Jun 30, 2010

German Airports Use Bees To Monitor Air Quality

/. Airports in Germany have come up with an unusual approach to monitoring air quality. The Düsseldorf International Airport and seven other airports are using bees as "biodetectives," their honey regularly tested for toxins.

"Air quality at and around the airport is excellent," said Peter Nengelken, the airport's community liaison. The first batch of this year's harvested honey from some 200,000 bees was tested in early June, he said, and indicated that toxins were far below official limits, consistent with results since 2006 when the airport began working with bees.

Beekeepers from the local neighborhood club keep the bees. The honey, "Düsseldorf Natural," is bottled and given away as gifts.

Biomonitoring, or the use of living organisms to test environmental health, does not replace traditional monitoring, said Martin Bunkowski, an environmental engineer for the Association of German Airports. But "it's a very clear message for the public because it is easy to understand," - NewYork Times VIA /.

Jun 27, 2010

Plug-in Vehicles Will Be Dirtier Than Traditional Hybrids

AltEnergy On June 22nd Scientific American rolled-out a Web-only article titled "The Dirty Truth about Plug-in Hybrids, Made Interactive" that summarizes a January 2008 report from Oak Ridge National Laboratory and shows why plug-in vehicles in the U.S. will, on average, be just a little bit dirtier than gasoline HEVs. You read that right – dirtier, not cleaner!

I first raised the issue in an August 2009 article titled PHEVs and EVs, Plugging Into a Lump of Coal, where I estimated that plug-in vehicles would be about 25% cleaner than HEVs, but the marginal cost of CO2 abatement with plug-in vehicles would be five times higher than the marginal abatement cost with HEVs. The Oak Ridge report went a couple of levels deeper than my simple calculations and evaluated:
  • Baseload power requirements and generating facilities in 13 regions in the year 2020;
  • The specific types of generating facilities that would be used to charge plug-in vehicles; and
  • The regional CO2 increase or decrease from using those generating facilities to charge plug-ins.
The following graph highlights the comparative CO2 increase or decrease in the 13 regions identified in the Oak Ridge study and discussed in the Scientific American article.
....Last month the American Chemical Society published a similar white paper from Tsinghua University, Beijing, and the Argonne National Laboratory Center for Transportation Research titled "Environmental Implication of Electric Vehicles in China," which concluded that implementing electric vehicles in China would increase CO2, SO2 and NOX emissions. It also concluded that gasoline HEVs are more environmentally friendly, more commercially mature and less cost-intensive. The following graph comes from page 4 of the white paper.
While the CO2 emissions data from both China and the U.S. is damning, simple calculations prove that electric vehicles like the Leaf from Nissan (NSANY.PK) and the MiEV from Mitsubishi (MMTOF.PK) save an average of 10.4 gallons of gasoline per year for each kWh of incremental battery capacity while PHEVs like the Volt from General Motors save an average of 7.6 gallons of gasoline per year for each kWh of incremental battery capacity.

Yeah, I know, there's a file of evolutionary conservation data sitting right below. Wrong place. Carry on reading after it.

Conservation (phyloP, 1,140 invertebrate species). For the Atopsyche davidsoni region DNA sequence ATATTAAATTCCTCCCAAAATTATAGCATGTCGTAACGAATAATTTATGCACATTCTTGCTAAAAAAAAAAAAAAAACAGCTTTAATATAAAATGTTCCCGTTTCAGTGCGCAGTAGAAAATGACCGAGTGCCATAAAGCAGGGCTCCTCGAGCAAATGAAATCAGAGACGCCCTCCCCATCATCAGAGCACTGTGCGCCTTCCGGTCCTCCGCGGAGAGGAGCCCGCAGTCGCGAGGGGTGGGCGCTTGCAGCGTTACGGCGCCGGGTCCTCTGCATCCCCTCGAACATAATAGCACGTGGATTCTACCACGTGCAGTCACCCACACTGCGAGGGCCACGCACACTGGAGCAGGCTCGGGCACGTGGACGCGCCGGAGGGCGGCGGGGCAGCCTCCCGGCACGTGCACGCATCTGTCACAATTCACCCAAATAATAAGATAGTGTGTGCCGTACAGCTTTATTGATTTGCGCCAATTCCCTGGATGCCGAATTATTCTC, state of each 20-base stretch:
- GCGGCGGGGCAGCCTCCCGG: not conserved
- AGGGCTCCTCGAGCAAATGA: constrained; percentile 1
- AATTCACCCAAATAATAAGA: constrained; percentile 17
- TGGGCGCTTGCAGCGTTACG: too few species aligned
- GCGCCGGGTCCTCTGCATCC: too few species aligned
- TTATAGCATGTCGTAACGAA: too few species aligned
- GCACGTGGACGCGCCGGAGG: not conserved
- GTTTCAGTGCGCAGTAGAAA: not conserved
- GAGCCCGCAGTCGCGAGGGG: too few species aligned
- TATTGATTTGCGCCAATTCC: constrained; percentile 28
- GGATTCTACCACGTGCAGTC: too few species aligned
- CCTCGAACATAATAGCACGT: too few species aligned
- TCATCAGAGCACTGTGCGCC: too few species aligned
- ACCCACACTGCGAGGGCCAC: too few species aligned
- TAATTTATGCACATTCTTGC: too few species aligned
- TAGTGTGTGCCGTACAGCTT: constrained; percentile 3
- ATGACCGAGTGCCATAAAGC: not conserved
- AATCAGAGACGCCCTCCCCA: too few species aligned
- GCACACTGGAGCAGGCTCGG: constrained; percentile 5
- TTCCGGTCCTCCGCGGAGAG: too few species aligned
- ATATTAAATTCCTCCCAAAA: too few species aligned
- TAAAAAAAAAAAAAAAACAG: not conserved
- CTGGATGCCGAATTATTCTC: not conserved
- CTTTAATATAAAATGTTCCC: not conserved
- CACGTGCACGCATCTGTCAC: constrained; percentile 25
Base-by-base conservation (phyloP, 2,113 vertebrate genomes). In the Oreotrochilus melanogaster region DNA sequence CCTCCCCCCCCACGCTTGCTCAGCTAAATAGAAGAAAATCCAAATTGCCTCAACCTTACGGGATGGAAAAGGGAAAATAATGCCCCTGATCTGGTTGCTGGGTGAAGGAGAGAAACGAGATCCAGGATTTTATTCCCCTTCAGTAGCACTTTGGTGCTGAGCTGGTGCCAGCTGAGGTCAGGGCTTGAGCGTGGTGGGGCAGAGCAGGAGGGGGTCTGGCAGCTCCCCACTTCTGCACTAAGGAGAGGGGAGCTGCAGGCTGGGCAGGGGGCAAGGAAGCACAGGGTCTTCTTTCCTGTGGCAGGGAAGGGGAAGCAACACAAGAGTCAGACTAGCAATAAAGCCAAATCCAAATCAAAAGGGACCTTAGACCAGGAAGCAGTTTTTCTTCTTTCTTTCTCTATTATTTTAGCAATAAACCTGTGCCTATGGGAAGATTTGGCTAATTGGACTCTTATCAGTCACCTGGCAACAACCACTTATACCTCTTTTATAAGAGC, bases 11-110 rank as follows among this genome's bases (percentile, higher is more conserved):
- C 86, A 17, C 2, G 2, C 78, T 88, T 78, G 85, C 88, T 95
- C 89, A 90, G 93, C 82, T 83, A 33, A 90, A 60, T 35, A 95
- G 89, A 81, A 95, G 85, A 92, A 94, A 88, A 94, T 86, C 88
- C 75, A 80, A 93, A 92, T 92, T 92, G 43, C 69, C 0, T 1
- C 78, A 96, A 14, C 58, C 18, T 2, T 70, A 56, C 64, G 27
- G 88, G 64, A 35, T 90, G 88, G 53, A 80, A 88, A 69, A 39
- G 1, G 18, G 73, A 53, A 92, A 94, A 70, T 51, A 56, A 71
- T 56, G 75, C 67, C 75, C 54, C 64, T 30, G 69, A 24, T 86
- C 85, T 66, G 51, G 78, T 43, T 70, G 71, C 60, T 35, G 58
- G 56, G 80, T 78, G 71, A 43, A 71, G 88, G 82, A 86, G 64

I'll encourage each of you to run your own discounted cash flow calculations on annual gasoline savings of 10.4 and 7.6 gallons per kWh and then compare your calculated value with current battery costs of ~$1,000 per kWh and projected future costs of ~$500 per kWh.
I've run the numbers and am not impressed.

Please

Forget Peak Oil, Peak Lumber Is Coming

British Columbia is currently experiencing a Mountain Pine Beetle outbreak beyond any bark beetle epidemic recorded in North American history. This eco-system altering epidemic is causing widespread mortality of the lodgepole pine forests, the province's most abundant commercial tree species. At the current rate of spread, 50% of the mature pine will be dead by 2008 and 80% by 2013. The consequences of the epidemic will be felt for decades in British Columbia.

40-year-old reactor to operate for 10 more years

FUKUI — Kansai Electric Power Co has decided to extend operation of the 40-year-old No. 1 reactor at the Mihama nuclear power plant in Fukui Prefecture for another 10 years, which will make it the longest operating among domestic nuclear reactors, informed sources said Saturday.

Jun 26, 2010

China: Cracks in the Three Gorges Dam

Telegraph In China, cracks are appearing – in the neighborhood of the massive Three Gorges Dam...a series of landslips, minor earthquakes and cracks appearing in roads and buildings along the central section of the Yangtse, between the dam and the city of Chongqing. Almost 10,000 "dangerous sites" have been identified, but many of the people living near them cannot be relocated for lack of money.
Two years ago thousands of children died in Sichuan Province because their schools were not resistant to the earthquake which hit the area; in the town of Badong near Chongqing children are attending school in buildings which have been recognised as far more vulnerable.